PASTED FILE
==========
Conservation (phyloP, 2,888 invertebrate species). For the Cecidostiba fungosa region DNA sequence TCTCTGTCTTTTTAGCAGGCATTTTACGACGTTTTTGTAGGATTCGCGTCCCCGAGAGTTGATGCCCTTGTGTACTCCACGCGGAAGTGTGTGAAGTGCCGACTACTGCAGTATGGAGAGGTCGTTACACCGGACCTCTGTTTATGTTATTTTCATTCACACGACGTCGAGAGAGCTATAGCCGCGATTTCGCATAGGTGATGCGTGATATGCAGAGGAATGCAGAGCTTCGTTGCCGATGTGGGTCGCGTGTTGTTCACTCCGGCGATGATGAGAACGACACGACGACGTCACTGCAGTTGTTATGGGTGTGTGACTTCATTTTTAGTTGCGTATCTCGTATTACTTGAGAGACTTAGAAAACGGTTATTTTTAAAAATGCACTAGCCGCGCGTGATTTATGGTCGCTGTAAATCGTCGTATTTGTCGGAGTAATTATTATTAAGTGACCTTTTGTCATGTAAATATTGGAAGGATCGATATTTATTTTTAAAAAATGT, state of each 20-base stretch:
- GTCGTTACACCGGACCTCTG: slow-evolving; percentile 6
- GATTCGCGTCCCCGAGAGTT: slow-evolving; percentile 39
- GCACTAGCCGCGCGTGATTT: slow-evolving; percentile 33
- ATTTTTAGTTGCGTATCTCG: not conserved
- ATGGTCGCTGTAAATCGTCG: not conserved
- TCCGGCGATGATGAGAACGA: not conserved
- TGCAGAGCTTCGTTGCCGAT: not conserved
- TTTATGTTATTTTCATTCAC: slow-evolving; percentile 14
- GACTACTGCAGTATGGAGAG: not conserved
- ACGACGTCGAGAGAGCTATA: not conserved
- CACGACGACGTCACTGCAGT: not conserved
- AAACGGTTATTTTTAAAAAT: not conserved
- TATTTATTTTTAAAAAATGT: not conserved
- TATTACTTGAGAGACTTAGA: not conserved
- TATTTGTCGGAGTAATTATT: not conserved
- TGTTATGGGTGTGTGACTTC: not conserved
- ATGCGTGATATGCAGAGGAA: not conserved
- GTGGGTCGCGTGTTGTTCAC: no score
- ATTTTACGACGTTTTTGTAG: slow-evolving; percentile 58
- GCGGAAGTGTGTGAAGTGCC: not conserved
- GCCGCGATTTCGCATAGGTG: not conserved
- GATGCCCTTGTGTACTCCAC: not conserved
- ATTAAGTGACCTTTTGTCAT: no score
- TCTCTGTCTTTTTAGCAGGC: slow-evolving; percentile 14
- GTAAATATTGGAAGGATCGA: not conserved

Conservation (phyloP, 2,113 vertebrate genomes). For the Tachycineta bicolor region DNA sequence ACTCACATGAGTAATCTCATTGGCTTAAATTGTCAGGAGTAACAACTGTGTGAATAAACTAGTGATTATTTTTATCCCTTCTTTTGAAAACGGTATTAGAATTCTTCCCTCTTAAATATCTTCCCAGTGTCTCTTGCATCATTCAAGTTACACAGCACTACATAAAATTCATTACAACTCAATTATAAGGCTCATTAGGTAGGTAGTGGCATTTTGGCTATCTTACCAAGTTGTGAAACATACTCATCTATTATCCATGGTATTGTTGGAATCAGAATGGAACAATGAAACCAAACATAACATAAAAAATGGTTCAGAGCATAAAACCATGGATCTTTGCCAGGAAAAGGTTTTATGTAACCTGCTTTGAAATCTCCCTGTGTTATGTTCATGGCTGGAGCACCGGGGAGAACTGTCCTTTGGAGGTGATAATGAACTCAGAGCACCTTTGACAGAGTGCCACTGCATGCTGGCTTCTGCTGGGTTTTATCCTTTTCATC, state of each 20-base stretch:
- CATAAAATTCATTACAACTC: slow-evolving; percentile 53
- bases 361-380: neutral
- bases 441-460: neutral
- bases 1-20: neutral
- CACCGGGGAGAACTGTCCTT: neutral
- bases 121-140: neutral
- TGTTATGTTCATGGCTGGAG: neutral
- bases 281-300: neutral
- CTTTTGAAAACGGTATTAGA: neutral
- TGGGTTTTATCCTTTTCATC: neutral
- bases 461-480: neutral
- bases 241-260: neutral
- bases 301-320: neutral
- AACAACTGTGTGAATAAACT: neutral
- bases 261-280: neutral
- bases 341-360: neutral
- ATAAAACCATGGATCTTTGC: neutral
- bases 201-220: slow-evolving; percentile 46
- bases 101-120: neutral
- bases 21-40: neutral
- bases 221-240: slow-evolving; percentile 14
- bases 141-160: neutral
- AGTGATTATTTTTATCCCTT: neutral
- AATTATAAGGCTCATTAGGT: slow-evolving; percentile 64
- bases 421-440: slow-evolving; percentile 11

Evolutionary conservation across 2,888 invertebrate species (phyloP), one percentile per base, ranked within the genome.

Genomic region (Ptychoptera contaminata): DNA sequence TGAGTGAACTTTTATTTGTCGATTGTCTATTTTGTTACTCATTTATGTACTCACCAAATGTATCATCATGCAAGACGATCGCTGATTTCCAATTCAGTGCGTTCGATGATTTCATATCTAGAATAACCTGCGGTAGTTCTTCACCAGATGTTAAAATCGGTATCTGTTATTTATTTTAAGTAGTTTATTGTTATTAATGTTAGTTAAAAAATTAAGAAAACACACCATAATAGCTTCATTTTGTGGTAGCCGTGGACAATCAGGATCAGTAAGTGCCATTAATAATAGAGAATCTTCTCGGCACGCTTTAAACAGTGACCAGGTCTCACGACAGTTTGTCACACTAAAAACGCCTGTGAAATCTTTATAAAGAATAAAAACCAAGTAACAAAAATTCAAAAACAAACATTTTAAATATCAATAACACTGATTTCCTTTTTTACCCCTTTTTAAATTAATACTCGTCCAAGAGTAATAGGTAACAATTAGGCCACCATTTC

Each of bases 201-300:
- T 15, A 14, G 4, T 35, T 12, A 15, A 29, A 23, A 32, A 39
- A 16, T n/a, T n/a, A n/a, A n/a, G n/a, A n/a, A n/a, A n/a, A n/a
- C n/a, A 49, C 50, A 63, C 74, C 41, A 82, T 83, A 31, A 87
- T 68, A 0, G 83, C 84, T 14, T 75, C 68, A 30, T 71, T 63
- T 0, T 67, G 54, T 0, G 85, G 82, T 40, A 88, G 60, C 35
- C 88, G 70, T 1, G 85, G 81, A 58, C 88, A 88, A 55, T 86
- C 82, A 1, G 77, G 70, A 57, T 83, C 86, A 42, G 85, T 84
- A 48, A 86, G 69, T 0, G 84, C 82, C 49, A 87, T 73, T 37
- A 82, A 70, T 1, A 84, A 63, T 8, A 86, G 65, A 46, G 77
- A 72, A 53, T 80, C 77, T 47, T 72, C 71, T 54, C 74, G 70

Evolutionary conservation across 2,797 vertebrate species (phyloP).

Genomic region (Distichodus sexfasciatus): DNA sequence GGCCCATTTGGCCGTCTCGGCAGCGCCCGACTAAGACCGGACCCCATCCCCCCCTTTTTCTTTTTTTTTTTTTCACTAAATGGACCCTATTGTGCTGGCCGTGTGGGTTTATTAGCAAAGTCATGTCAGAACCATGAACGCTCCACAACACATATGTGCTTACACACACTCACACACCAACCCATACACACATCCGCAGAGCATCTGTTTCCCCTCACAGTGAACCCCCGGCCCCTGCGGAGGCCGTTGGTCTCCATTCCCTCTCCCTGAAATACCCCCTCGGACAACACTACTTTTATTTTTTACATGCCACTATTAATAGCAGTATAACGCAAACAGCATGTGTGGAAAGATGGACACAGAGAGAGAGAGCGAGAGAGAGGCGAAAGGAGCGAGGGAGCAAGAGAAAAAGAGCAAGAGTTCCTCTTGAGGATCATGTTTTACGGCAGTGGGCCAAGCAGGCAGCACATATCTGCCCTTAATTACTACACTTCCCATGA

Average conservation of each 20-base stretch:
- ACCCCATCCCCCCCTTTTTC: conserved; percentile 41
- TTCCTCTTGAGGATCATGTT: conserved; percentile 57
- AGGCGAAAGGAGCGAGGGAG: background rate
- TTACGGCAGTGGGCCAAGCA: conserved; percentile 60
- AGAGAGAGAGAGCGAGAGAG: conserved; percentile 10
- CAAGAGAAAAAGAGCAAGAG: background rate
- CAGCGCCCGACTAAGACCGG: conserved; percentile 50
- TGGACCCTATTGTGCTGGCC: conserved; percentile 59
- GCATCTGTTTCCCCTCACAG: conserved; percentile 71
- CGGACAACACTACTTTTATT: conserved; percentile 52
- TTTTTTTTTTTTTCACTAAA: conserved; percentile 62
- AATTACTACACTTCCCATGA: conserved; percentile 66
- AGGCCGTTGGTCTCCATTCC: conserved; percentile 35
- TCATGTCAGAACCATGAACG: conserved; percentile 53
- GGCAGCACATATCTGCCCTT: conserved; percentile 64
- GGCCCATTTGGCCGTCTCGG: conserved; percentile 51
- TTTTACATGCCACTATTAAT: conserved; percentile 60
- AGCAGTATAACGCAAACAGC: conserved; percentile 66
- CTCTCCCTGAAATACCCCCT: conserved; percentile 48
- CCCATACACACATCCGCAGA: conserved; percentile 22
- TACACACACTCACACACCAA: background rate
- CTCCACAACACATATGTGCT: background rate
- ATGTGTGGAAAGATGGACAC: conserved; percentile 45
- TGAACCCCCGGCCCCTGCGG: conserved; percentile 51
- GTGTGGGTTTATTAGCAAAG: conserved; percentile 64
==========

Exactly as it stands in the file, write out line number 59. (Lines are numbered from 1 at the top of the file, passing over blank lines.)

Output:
- T 68, A 0, G 83, C 84, T 14, T 75, C 68, A 30, T 71, T 63